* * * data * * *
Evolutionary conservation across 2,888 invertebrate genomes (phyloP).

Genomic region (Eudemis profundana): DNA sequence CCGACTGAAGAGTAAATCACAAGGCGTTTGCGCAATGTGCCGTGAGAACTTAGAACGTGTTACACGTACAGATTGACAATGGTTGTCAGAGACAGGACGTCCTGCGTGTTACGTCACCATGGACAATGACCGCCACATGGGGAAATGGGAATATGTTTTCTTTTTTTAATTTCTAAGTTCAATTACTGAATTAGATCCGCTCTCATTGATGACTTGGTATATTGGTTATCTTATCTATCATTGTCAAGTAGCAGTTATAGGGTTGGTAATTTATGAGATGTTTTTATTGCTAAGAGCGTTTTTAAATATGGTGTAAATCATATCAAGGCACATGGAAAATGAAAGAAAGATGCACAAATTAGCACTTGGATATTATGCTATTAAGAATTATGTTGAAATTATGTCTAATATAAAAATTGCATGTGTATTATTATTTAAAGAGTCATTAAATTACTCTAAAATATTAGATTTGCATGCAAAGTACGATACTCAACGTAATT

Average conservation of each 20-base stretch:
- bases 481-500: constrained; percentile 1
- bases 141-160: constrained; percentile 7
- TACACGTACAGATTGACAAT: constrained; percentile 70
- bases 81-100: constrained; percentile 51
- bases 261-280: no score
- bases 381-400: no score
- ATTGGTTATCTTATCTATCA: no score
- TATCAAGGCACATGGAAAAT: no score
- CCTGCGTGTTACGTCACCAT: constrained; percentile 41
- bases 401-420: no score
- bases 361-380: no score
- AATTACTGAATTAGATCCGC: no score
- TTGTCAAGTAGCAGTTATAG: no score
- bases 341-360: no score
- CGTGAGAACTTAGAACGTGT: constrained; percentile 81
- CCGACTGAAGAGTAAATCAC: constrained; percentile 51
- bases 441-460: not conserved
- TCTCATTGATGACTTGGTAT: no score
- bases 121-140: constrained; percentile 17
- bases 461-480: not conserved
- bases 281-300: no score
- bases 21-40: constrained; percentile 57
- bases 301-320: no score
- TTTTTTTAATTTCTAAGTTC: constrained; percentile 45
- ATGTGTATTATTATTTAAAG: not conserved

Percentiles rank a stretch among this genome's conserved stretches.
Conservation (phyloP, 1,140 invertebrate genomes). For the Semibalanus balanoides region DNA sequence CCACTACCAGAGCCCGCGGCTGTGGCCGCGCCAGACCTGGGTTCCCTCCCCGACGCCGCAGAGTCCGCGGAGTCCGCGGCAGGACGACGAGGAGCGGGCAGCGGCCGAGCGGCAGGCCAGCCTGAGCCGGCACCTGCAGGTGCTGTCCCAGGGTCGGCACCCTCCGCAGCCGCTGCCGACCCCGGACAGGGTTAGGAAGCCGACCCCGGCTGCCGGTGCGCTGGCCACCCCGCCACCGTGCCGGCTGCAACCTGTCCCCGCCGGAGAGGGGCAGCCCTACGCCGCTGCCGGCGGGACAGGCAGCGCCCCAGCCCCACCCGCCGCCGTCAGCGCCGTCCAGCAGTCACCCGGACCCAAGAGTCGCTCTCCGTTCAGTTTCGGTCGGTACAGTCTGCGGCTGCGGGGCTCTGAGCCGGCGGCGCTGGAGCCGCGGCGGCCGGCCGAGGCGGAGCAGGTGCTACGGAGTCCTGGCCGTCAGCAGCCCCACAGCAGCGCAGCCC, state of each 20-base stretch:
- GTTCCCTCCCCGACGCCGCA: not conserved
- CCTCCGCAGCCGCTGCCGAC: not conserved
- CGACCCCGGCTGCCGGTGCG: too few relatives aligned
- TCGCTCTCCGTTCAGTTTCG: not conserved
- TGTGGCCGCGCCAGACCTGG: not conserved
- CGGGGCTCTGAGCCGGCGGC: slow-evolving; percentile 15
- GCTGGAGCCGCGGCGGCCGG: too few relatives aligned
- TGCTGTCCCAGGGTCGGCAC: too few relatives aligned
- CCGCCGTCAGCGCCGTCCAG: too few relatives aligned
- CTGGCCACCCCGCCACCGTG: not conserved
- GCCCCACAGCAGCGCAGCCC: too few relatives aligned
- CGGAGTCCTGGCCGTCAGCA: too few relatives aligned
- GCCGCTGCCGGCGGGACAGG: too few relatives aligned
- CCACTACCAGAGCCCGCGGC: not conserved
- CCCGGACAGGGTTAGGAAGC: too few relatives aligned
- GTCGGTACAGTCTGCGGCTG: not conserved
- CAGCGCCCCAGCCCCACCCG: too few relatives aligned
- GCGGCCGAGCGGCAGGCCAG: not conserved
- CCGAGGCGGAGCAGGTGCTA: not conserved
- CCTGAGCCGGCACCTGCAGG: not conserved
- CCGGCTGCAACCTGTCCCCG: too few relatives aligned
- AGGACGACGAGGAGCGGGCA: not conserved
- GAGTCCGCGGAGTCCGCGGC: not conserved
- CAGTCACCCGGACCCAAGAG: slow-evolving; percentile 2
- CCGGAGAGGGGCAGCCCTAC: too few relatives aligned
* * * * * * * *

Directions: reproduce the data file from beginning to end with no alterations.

Evolutionary conservation across 2,888 invertebrate genomes (phyloP).

Genomic region (Eudemis profundana): DNA sequence CCGACTGAAGAGTAAATCACAAGGCGTTTGCGCAATGTGCCGTGAGAACTTAGAACGTGTTACACGTACAGATTGACAATGGTTGTCAGAGACAGGACGTCCTGCGTGTTACGTCACCATGGACAATGACCGCCACATGGGGAAATGGGAATATGTTTTCTTTTTTTAATTTCTAAGTTCAATTACTGAATTAGATCCGCTCTCATTGATGACTTGGTATATTGGTTATCTTATCTATCATTGTCAAGTAGCAGTTATAGGGTTGGTAATTTATGAGATGTTTTTATTGCTAAGAGCGTTTTTAAATATGGTGTAAATCATATCAAGGCACATGGAAAATGAAAGAAAGATGCACAAATTAGCACTTGGATATTATGCTATTAAGAATTATGTTGAAATTATGTCTAATATAAAAATTGCATGTGTATTATTATTTAAAGAGTCATTAAATTACTCTAAAATATTAGATTTGCATGCAAAGTACGATACTCAACGTAATT

Average conservation of each 20-base stretch:
- bases 481-500: constrained; percentile 1
- bases 141-160: constrained; percentile 7
- TACACGTACAGATTGACAAT: constrained; percentile 70
- bases 81-100: constrained; percentile 51
- bases 261-280: no score
- bases 381-400: no score
- ATTGGTTATCTTATCTATCA: no score
- TATCAAGGCACATGGAAAAT: no score
- CCTGCGTGTTACGTCACCAT: constrained; percentile 41
- bases 401-420: no score
- bases 361-380: no score
- AATTACTGAATTAGATCCGC: no score
- TTGTCAAGTAGCAGTTATAG: no score
- bases 341-360: no score
- CGTGAGAACTTAGAACGTGT: constrained; percentile 81
- CCGACTGAAGAGTAAATCAC: constrained; percentile 51
- bases 441-460: not conserved
- TCTCATTGATGACTTGGTAT: no score
- bases 121-140: constrained; percentile 17
- bases 461-480: not conserved
- bases 281-300: no score
- bases 21-40: constrained; percentile 57
- bases 301-320: no score
- TTTTTTTAATTTCTAAGTTC: constrained; percentile 45
- ATGTGTATTATTATTTAAAG: not conserved

Percentiles rank a stretch among this genome's conserved stretches.
Conservation (phyloP, 1,140 invertebrate genomes). For the Semibalanus balanoides region DNA sequence CCACTACCAGAGCCCGCGGCTGTGGCCGCGCCAGACCTGGGTTCCCTCCCCGACGCCGCAGAGTCCGCGGAGTCCGCGGCAGGACGACGAGGAGCGGGCAGCGGCCGAGCGGCAGGCCAGCCTGAGCCGGCACCTGCAGGTGCTGTCCCAGGGTCGGCACCCTCCGCAGCCGCTGCCGACCCCGGACAGGGTTAGGAAGCCGACCCCGGCTGCCGGTGCGCTGGCCACCCCGCCACCGTGCCGGCTGCAACCTGTCCCCGCCGGAGAGGGGCAGCCCTACGCCGCTGCCGGCGGGACAGGCAGCGCCCCAGCCCCACCCGCCGCCGTCAGCGCCGTCCAGCAGTCACCCGGACCCAAGAGTCGCTCTCCGTTCAGTTTCGGTCGGTACAGTCTGCGGCTGCGGGGCTCTGAGCCGGCGGCGCTGGAGCCGCGGCGGCCGGCCGAGGCGGAGCAGGTGCTACGGAGTCCTGGCCGTCAGCAGCCCCACAGCAGCGCAGCCC, state of each 20-base stretch:
- GTTCCCTCCCCGACGCCGCA: not conserved
- CCTCCGCAGCCGCTGCCGAC: not conserved
- CGACCCCGGCTGCCGGTGCG: too few relatives aligned
- TCGCTCTCCGTTCAGTTTCG: not conserved
- TGTGGCCGCGCCAGACCTGG: not conserved
- CGGGGCTCTGAGCCGGCGGC: slow-evolving; percentile 15
- GCTGGAGCCGCGGCGGCCGG: too few relatives aligned
- TGCTGTCCCAGGGTCGGCAC: too few relatives aligned
- CCGCCGTCAGCGCCGTCCAG: too few relatives aligned
- CTGGCCACCCCGCCACCGTG: not conserved
- GCCCCACAGCAGCGCAGCCC: too few relatives aligned
- CGGAGTCCTGGCCGTCAGCA: too few relatives aligned
- GCCGCTGCCGGCGGGACAGG: too few relatives aligned
- CCACTACCAGAGCCCGCGGC: not conserved
- CCCGGACAGGGTTAGGAAGC: too few relatives aligned
- GTCGGTACAGTCTGCGGCTG: not conserved
- CAGCGCCCCAGCCCCACCCG: too few relatives aligned
- GCGGCCGAGCGGCAGGCCAG: not conserved
- CCGAGGCGGAGCAGGTGCTA: not conserved
- CCTGAGCCGGCACCTGCAGG: not conserved
- CCGGCTGCAACCTGTCCCCG: too few relatives aligned
- AGGACGACGAGGAGCGGGCA: not conserved
- GAGTCCGCGGAGTCCGCGGC: not conserved
- CAGTCACCCGGACCCAAGAG: slow-evolving; percentile 2
- CCGGAGAGGGGCAGCCCTAC: too few relatives aligned